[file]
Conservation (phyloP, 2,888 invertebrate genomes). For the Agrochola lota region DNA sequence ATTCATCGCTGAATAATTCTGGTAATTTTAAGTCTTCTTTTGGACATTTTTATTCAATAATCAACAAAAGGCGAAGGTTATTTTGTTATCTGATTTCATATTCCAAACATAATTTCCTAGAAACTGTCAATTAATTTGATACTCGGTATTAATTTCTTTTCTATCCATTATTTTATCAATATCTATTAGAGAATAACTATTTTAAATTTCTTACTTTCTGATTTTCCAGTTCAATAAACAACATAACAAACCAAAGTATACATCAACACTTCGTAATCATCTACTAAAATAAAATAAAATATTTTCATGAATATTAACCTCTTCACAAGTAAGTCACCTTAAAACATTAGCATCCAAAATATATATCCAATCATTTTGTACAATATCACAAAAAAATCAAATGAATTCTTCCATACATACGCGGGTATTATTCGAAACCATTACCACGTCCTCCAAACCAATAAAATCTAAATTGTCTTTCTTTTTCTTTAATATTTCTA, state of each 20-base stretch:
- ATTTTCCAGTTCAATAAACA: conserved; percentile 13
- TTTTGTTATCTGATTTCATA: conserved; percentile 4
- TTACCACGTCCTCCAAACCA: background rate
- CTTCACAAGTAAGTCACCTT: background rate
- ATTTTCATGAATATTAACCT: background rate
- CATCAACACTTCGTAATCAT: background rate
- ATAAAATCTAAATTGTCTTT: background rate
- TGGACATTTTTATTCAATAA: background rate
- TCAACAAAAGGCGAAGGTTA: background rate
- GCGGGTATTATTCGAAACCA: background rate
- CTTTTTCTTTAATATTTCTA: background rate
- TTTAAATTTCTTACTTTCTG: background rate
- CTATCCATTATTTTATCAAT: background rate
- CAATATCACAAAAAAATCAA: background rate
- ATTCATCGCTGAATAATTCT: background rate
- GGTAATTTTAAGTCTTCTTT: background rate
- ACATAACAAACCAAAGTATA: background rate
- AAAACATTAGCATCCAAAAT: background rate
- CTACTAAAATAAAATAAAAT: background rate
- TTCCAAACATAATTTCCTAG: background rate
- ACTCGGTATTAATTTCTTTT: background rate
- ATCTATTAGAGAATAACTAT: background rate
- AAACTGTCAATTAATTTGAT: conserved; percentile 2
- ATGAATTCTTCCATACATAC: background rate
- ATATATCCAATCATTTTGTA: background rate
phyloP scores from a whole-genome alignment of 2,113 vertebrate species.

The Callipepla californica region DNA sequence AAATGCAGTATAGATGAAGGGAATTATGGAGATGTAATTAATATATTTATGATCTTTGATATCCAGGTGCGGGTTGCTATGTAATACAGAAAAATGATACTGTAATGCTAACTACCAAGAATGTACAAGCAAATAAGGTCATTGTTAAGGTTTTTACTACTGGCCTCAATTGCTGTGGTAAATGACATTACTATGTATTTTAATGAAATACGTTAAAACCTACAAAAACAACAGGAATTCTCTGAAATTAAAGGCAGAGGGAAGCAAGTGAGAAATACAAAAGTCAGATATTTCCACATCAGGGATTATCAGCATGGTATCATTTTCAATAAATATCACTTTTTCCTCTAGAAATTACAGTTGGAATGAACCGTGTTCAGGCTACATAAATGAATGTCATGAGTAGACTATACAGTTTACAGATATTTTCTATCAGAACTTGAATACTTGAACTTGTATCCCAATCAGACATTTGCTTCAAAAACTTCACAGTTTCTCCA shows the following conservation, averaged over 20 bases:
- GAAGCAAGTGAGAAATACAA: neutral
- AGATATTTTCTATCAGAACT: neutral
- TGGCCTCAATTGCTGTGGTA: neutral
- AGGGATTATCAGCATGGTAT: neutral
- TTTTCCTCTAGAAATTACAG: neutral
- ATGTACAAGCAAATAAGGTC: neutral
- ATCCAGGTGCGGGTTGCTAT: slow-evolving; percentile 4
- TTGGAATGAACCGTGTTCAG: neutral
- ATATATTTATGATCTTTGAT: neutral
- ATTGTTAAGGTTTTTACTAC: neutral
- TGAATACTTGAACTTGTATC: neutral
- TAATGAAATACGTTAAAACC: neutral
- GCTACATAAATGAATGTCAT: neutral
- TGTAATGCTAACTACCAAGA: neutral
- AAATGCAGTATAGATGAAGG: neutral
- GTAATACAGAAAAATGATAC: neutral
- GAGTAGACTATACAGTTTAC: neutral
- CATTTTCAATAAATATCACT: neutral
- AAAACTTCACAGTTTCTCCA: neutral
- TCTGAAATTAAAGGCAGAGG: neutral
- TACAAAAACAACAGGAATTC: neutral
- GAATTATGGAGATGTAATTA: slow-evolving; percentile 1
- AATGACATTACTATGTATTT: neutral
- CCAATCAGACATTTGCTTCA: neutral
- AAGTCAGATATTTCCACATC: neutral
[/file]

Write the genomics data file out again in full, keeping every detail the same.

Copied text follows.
Conservation (phyloP, 2,888 invertebrate genomes). For the Agrochola lota region DNA sequence ATTCATCGCTGAATAATTCTGGTAATTTTAAGTCTTCTTTTGGACATTTTTATTCAATAATCAACAAAAGGCGAAGGTTATTTTGTTATCTGATTTCATATTCCAAACATAATTTCCTAGAAACTGTCAATTAATTTGATACTCGGTATTAATTTCTTTTCTATCCATTATTTTATCAATATCTATTAGAGAATAACTATTTTAAATTTCTTACTTTCTGATTTTCCAGTTCAATAAACAACATAACAAACCAAAGTATACATCAACACTTCGTAATCATCTACTAAAATAAAATAAAATATTTTCATGAATATTAACCTCTTCACAAGTAAGTCACCTTAAAACATTAGCATCCAAAATATATATCCAATCATTTTGTACAATATCACAAAAAAATCAAATGAATTCTTCCATACATACGCGGGTATTATTCGAAACCATTACCACGTCCTCCAAACCAATAAAATCTAAATTGTCTTTCTTTTTCTTTAATATTTCTA, state of each 20-base stretch:
- ATTTTCCAGTTCAATAAACA: conserved; percentile 13
- TTTTGTTATCTGATTTCATA: conserved; percentile 4
- TTACCACGTCCTCCAAACCA: background rate
- CTTCACAAGTAAGTCACCTT: background rate
- ATTTTCATGAATATTAACCT: background rate
- CATCAACACTTCGTAATCAT: background rate
- ATAAAATCTAAATTGTCTTT: background rate
- TGGACATTTTTATTCAATAA: background rate
- TCAACAAAAGGCGAAGGTTA: background rate
- GCGGGTATTATTCGAAACCA: background rate
- CTTTTTCTTTAATATTTCTA: background rate
- TTTAAATTTCTTACTTTCTG: background rate
- CTATCCATTATTTTATCAAT: background rate
- CAATATCACAAAAAAATCAA: background rate
- ATTCATCGCTGAATAATTCT: background rate
- GGTAATTTTAAGTCTTCTTT: background rate
- ACATAACAAACCAAAGTATA: background rate
- AAAACATTAGCATCCAAAAT: background rate
- CTACTAAAATAAAATAAAAT: background rate
- TTCCAAACATAATTTCCTAG: background rate
- ACTCGGTATTAATTTCTTTT: background rate
- ATCTATTAGAGAATAACTAT: background rate
- AAACTGTCAATTAATTTGAT: conserved; percentile 2
- ATGAATTCTTCCATACATAC: background rate
- ATATATCCAATCATTTTGTA: background rate
phyloP scores from a whole-genome alignment of 2,113 vertebrate species.

The Callipepla californica region DNA sequence AAATGCAGTATAGATGAAGGGAATTATGGAGATGTAATTAATATATTTATGATCTTTGATATCCAGGTGCGGGTTGCTATGTAATACAGAAAAATGATACTGTAATGCTAACTACCAAGAATGTACAAGCAAATAAGGTCATTGTTAAGGTTTTTACTACTGGCCTCAATTGCTGTGGTAAATGACATTACTATGTATTTTAATGAAATACGTTAAAACCTACAAAAACAACAGGAATTCTCTGAAATTAAAGGCAGAGGGAAGCAAGTGAGAAATACAAAAGTCAGATATTTCCACATCAGGGATTATCAGCATGGTATCATTTTCAATAAATATCACTTTTTCCTCTAGAAATTACAGTTGGAATGAACCGTGTTCAGGCTACATAAATGAATGTCATGAGTAGACTATACAGTTTACAGATATTTTCTATCAGAACTTGAATACTTGAACTTGTATCCCAATCAGACATTTGCTTCAAAAACTTCACAGTTTCTCCA shows the following conservation, averaged over 20 bases:
- GAAGCAAGTGAGAAATACAA: neutral
- AGATATTTTCTATCAGAACT: neutral
- TGGCCTCAATTGCTGTGGTA: neutral
- AGGGATTATCAGCATGGTAT: neutral
- TTTTCCTCTAGAAATTACAG: neutral
- ATGTACAAGCAAATAAGGTC: neutral
- ATCCAGGTGCGGGTTGCTAT: slow-evolving; percentile 4
- TTGGAATGAACCGTGTTCAG: neutral
- ATATATTTATGATCTTTGAT: neutral
- ATTGTTAAGGTTTTTACTAC: neutral
- TGAATACTTGAACTTGTATC: neutral
- TAATGAAATACGTTAAAACC: neutral
- GCTACATAAATGAATGTCAT: neutral
- TGTAATGCTAACTACCAAGA: neutral
- AAATGCAGTATAGATGAAGG: neutral
- GTAATACAGAAAAATGATAC: neutral
- GAGTAGACTATACAGTTTAC: neutral
- CATTTTCAATAAATATCACT: neutral
- AAAACTTCACAGTTTCTCCA: neutral
- TCTGAAATTAAAGGCAGAGG: neutral
- TACAAAAACAACAGGAATTC: neutral
- GAATTATGGAGATGTAATTA: slow-evolving; percentile 1
- AATGACATTACTATGTATTT: neutral
- CCAATCAGACATTTGCTTCA: neutral
- AAGTCAGATATTTCCACATC: neutral